Apple has over $200 billion in revenue, growing 25% a year. Where are the next $50 or $100 billion going to come from?
Mobile phones: no, that market is close to saturation. Desktops and laptops? Stagnant. Watch? Certainly not. All of them have room to grow, but not by 10′s of billions of dollars every quarter. Other screen sizes? There’s no indication there would be demand. Music: not large enough.
I can see only two opportunities that are large enough and within Apple’s reach:
- becoming a cable / mobile telelecommunications company;
- becoming a car manufacturer.
Outrageous? Probably. But both of these markets are clearly large enough (over $1 trillion each, globally), and here is my reasoning:
- Could Apple implement a telecom experience that was clearly superior to AT&T’s? Hell, yes! Would you rather send your $100 per month ($200? More?) to Apple or Verizon? If you think of the Apple store experience compared to the Verizon call center, it’s no contest.
- What is your number one complaint about your iPhone? Coverage! Apple would be more motivated to fix this than a telco, because they care about the entire experience of their devices, not just ARPU.
- There are other problems in the customer experience that Apple could solve if it also provided broadband and/or mobile, e.g. wireless setup, security, device integration, etc.
- Apple TV would be much easier to do if the cablecos/telcos weren’t in the way.
- Total revenue per phone could easily double.
- I’m biased, because in the past I used to work with a bunch of automotive companies both in Europe and in the US. But other than BMW and perhaps one or two others, Apple would blow them out of the water in terms of product. Think of your typical General Motors car if you are not convinced …
- Given how much time people spend in their cars with their phones and their music, the experience could certainly be optimized. “Delighted” I never am when getting in the car today; I might be with an Apple car.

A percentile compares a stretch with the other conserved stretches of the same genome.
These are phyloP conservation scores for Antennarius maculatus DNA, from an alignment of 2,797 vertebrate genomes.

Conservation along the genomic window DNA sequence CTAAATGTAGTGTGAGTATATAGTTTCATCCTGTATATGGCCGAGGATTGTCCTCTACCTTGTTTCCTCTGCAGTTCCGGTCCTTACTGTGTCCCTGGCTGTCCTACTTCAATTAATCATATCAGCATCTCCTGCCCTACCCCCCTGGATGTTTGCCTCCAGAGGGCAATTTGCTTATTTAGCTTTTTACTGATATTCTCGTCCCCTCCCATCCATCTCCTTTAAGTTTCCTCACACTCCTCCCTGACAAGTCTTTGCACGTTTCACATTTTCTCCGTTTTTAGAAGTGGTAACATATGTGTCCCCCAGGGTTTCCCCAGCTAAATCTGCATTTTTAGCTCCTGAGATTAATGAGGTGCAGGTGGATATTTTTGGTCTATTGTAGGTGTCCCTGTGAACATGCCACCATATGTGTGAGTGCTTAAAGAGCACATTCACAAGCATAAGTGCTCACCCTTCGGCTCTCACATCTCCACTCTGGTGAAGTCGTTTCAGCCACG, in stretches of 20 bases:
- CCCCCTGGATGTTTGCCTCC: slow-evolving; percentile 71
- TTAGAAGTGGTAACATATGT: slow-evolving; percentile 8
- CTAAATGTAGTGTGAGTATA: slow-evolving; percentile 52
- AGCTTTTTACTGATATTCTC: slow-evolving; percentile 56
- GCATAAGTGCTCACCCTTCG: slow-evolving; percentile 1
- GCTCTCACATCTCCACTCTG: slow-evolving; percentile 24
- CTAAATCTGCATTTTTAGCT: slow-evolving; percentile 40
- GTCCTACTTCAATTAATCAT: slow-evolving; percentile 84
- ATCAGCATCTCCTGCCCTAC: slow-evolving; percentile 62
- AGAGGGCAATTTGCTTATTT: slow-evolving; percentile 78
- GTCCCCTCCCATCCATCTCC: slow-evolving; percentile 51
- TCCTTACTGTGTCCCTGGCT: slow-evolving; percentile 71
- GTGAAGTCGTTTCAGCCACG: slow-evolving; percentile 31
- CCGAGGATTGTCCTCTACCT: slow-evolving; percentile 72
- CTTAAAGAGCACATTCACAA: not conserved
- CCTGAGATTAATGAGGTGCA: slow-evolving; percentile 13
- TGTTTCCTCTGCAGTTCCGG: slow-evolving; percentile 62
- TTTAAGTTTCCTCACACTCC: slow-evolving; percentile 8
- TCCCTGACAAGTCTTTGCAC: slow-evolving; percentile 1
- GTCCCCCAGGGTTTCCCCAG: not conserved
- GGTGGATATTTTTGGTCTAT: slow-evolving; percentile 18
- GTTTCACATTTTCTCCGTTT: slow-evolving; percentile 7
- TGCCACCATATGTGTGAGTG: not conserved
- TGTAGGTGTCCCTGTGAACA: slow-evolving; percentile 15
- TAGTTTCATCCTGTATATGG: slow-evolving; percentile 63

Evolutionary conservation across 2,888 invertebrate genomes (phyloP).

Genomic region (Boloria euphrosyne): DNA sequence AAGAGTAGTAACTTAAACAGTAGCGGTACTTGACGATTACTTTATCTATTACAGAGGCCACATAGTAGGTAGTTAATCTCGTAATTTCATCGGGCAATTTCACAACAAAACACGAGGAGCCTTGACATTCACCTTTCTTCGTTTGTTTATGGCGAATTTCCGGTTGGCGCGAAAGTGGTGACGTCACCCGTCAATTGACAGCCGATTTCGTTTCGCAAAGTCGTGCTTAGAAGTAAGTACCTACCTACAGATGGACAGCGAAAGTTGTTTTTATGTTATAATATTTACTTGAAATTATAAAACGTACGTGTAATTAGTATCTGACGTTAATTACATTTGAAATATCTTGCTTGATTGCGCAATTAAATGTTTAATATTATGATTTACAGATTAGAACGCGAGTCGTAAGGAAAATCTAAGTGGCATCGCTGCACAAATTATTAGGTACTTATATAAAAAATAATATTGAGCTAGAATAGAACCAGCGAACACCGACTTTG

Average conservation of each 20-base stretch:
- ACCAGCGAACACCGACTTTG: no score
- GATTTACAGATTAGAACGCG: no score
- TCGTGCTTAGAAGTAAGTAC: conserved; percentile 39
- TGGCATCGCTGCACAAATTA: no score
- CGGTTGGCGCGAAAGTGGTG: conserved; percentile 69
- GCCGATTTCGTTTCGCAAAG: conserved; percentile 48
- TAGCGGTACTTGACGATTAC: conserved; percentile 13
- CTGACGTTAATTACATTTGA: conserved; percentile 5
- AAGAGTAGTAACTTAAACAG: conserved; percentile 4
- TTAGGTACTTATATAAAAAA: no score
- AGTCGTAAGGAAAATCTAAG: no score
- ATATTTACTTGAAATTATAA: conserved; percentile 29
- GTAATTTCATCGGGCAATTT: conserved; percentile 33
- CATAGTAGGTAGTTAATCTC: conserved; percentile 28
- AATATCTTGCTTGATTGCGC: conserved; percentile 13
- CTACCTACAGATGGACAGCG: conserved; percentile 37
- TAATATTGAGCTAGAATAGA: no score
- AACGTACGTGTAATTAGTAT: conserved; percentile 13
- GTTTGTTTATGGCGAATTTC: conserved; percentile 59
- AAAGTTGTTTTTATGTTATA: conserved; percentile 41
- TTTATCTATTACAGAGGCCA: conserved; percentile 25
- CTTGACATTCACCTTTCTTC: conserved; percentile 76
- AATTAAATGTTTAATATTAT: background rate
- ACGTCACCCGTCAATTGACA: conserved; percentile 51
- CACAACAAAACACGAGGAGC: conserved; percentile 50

Of course, there are formidable obstacles to either. E.g. telcos will not sell iPhones if Apple is one of their competitors. But:
Google may actually be further along with both of these markets than Apple is today. The Google car very clearly exists already. And interestingly, the upcoming Google wireless network, by buying capacity from the existing carriers, elegantly sidesteps the competitive effect for the time being.
(I wrote the post from the perspective of Apple rather than Google, because Apple’s laser-sharp focus on “great products” in their area of expertise narrows down the possible markets considerably. After all, Google could find data in lots of other places that they could sell to the highest bidder … )
I don’t see Facebook playing on this level. And Amazon: maybe. Nobody else left, is there?
So I’m going out on a limb and make the following predictions:
- Google and Apple are going to be in the telco business, and in the car business, within 10 years, in a serious way (not: “hobby”, “project X” etc.).
- Major Nokia-ization aka Amazon’ization is going to happen in both markets. Arguably about time.
- Tesla may well be acquired by either.
And after that, when both are trillion-dollar companies?
Residential construction would be my bet, using some clever combination of 3D printing, iPhone-style design, and ultra-green technologies for 90% reduction of water and energy consumption per house. If the California drought continues as it has, this seems a safe bet: the construction industry clearly is not innovating at the required speed, and all those smart tech Titan engineers live in Califormia and need to solve the problem just for themselves. Their employers will follow.